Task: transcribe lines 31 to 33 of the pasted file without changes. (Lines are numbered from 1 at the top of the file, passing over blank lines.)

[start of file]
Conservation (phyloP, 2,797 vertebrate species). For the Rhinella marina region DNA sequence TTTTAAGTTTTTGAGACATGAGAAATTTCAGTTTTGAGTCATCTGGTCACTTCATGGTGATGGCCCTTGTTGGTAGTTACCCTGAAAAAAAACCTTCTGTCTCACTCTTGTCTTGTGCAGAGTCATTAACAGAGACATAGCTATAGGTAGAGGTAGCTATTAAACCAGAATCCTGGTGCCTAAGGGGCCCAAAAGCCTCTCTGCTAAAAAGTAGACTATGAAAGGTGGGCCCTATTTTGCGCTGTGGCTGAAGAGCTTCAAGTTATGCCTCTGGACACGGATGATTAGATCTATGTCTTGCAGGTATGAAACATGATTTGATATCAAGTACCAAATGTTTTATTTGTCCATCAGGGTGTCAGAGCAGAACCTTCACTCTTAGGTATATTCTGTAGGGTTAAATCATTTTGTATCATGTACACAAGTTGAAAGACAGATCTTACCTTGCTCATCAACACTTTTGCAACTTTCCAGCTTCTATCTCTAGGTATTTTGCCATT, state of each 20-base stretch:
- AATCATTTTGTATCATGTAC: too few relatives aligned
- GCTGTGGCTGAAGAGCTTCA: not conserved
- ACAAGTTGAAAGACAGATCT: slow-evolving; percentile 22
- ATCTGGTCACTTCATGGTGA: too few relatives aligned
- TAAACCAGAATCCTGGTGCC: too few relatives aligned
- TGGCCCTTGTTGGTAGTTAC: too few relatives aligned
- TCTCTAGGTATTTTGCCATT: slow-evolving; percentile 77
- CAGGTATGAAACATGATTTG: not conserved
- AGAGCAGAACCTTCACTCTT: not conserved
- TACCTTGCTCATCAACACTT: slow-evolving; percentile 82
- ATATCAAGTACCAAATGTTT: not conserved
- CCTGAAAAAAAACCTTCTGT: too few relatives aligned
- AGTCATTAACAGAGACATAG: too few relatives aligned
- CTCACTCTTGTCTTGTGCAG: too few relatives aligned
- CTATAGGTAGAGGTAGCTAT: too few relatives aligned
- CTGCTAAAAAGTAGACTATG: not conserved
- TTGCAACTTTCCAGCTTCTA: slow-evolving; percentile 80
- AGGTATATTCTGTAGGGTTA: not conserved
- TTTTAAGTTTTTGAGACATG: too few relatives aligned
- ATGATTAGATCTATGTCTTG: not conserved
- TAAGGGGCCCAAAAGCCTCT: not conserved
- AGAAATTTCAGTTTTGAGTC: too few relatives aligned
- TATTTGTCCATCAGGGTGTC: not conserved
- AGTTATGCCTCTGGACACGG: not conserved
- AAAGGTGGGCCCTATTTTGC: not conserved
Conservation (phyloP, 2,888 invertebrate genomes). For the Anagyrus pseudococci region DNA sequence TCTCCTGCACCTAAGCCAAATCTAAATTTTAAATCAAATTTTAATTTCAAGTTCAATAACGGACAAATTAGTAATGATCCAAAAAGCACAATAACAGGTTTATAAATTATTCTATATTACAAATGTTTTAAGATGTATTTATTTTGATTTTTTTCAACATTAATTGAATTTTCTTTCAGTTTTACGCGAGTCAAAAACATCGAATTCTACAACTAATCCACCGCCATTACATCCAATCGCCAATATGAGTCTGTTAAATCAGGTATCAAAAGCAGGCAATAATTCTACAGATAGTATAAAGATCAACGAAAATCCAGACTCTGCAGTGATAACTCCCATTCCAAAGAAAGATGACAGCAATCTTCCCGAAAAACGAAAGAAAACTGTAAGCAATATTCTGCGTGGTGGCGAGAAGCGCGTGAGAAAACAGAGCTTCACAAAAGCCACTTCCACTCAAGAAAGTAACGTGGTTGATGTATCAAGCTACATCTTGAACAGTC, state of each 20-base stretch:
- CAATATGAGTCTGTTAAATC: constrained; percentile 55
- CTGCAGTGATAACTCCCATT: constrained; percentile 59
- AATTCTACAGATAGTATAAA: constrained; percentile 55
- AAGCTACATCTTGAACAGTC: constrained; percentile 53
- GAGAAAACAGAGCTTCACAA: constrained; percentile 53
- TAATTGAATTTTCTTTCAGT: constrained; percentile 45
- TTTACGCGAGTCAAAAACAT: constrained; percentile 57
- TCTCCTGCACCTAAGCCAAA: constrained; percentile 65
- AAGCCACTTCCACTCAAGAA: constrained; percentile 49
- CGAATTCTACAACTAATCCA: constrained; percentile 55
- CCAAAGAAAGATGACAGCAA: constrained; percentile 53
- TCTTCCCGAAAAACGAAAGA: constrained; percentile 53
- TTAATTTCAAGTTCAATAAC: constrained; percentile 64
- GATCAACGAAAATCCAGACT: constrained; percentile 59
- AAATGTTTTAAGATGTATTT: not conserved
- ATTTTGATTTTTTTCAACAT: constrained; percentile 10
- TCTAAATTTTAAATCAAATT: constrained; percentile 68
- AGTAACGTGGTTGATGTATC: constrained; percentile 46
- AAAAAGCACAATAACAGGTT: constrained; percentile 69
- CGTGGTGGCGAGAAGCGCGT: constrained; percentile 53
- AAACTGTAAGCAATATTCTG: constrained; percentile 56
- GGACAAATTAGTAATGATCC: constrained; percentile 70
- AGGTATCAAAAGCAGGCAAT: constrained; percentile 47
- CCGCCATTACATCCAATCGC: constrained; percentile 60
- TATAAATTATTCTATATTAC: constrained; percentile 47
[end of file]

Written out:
- AAGCTACATCTTGAACAGTC: constrained; percentile 53
- GAGAAAACAGAGCTTCACAA: constrained; percentile 53
- TAATTGAATTTTCTTTCAGT: constrained; percentile 45